HC Deb 14 March 1856 vol 141 cc210-8

said, he had now to propose the Motion on this subject which had been concurred in by the Government and hon. Members opposite.

Motion made, and Question proposed— That a Select Committee be appointed to inquire into and report to this House upon the several matters referred to the Commissioners appointed by Her Majesty to inquire into Local Charges upon Shipping in the Ports of the United Kingdom and of the Islands of Jersey, Guernsey, Alderney, Sark, and Man; and that the Report of the said Commissioners, presented to both Houses of Parliament by command of Her Majesty, be referred to the said Committee.


said, he could not allow the present Motion to be agreed to without expressing his regret that the discussion on the Bill of the right hon. Gentleman, the Vice President of the Board of Trade, had not been proceeded with, as he was sure that, had it gone on, it would have been found that the shipping interest received a full equivalent for what was paid in local dues.


said, that the conduct of the Government with reference to this question appeared to him to be very extraordinary and unbusiness-like. The Royal Commission, appointed in 1853, had sat sixteen months, and presented a voluminous Report to the House. Now he was of those who thought that the Bill of the right hon. Gentleman the Vice President of the Board of Trade, framed as it was on that Report, would have passed, if Government had persevered with it, because, as he believed, it laid down sound principles. If there was any danger to it, it was not on account of its principles, but because of Government not having fully considered it. Indeed, the opposition which it had met with was chiefly founded on legal objections, and neither the Attorney General nor the Solicitor General rose to answer them. He did not think that the Law Officers of the Crown had ever been consulted upon it, and he should like to know if a Cabinet Council had ever considered the Bill. They seemed to have left the whole matter in the hands of the right hon. Gentleman, and then when the measure was opposed, to leave him in the lurch; and now, when they proposed another Motion upon the subject, they actually adopted the words of an Amendment proposed by the Opposition. Their whole conduct in the matter was most unbusiness-like; and the whole question—one, too, of such importance that it was recommended to the House by a Speech from the Crown—had virtually passed from the conduct of Government into the hands of the Opposition.


said, that that part of the Bill which related to passing tolls had met with general acquiescence, and he wished to know if some arrangement could not be made for introducing a Bill during the present Session dealing with that part of the subject alone?


said, that no doubt the Committee would be at liberty to consider that part of the subject by itself and to report upon it separately.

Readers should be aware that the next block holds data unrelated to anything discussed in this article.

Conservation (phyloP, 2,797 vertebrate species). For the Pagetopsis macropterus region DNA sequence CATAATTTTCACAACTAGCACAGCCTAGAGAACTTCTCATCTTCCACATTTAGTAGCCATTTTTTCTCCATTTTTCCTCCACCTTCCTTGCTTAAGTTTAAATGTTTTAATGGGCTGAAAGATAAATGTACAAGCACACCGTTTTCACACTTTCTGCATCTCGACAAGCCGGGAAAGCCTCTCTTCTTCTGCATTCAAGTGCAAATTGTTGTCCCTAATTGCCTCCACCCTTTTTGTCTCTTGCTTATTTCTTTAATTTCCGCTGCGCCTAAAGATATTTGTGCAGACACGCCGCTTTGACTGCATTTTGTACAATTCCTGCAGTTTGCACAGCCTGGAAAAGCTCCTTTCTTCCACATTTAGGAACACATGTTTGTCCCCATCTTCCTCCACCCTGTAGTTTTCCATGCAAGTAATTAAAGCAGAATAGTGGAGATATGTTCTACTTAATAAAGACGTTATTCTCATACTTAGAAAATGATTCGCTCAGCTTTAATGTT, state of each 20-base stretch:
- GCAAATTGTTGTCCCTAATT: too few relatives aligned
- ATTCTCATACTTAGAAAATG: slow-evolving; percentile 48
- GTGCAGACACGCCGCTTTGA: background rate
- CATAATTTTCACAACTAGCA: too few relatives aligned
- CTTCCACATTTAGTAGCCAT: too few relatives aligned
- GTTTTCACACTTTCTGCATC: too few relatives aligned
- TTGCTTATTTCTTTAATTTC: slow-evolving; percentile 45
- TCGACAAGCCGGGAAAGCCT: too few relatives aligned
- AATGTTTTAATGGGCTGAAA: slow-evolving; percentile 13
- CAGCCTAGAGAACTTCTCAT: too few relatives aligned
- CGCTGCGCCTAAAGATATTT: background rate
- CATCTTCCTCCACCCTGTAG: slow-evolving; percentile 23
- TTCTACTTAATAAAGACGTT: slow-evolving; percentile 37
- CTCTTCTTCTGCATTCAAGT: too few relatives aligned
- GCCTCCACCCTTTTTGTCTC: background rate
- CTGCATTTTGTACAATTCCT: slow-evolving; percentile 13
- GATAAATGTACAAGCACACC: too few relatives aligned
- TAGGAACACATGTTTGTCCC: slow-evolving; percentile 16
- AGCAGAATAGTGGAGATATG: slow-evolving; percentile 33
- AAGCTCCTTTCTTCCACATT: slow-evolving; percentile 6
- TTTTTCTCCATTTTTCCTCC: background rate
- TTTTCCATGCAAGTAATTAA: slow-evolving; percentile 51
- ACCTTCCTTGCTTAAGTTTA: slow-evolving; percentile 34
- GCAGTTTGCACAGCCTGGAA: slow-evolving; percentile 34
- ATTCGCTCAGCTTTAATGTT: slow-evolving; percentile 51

said, that the conduct of the whole matter had been so arranged as to leave the public out of doors under the impression that the House had pronounced an opinion adverse to the principle which the Government propounded in the Bill. Now he contended that the House had expressed no opinion whatever upon it. He thought those who had advised the withdrawal of the measure had not shown so much confidence in its principle as they ought to have done; for he believed that if the right hon. Gentleman the Vice President of the Board of Trade had proceeded with it he would have carried it by a large majority. But he wished to understand in what position it was now, and what was the effect of the new order of reference to the Committee? How was the action of the Select Committee now, under ther terms of reference proposed by the hon. and learned Member for Stamford (Sir F. Thesiger) to be different from that which it would have been under the reference originally proposed by the Vice President of the Board of Trade? As far as he could understand the question, the powers of the Committee would be the same in either case, and if that were so, he could not see why the right hon. Member for Buckinghamshire (Mr. Disraeli) should have come forward, and announced another defeat of the enemy, when nothing had been acceded to but a mere change of words. He thought the scope of the inquiry was to be still the same, and he repudiated the assertion that there had been any defeat of the principle of the Bill. The hon. and learned Member for Stamford had ingeniously brought into the discussion a mention of the sum of £384,000 as having been paid by somebody for the Liverpool town dues. Now for what and by whom was it that that sum had been paid? Why, the City of London—not the Liverpool Corporation—paid that sum to King Charles I. for a thousand manors; and afterwards one of I those manors only was purchased by the Molyneux family, which was subsequently sold by them to the Corporation of Liverpool for £700. But the fact was that the town dues were received by the Corporation of Liverpool long before any dealings took place with the Molyneux family. They were the old port duties, no doubt arising from a grant of the port, long before that time, made to the Corporation of Liverpool. He quite agreed that the property of corporations, as well as of individuals, ought to be respected. The Bill, he maintained, contained the principle, not of confiscation, but of restoration. Its object was, since those dues were originally granted by the King to keep in repair the port of Liverpool, and in the course of time bad been applied to other purposes, now to restore them to the uses for which they were originally bestowed.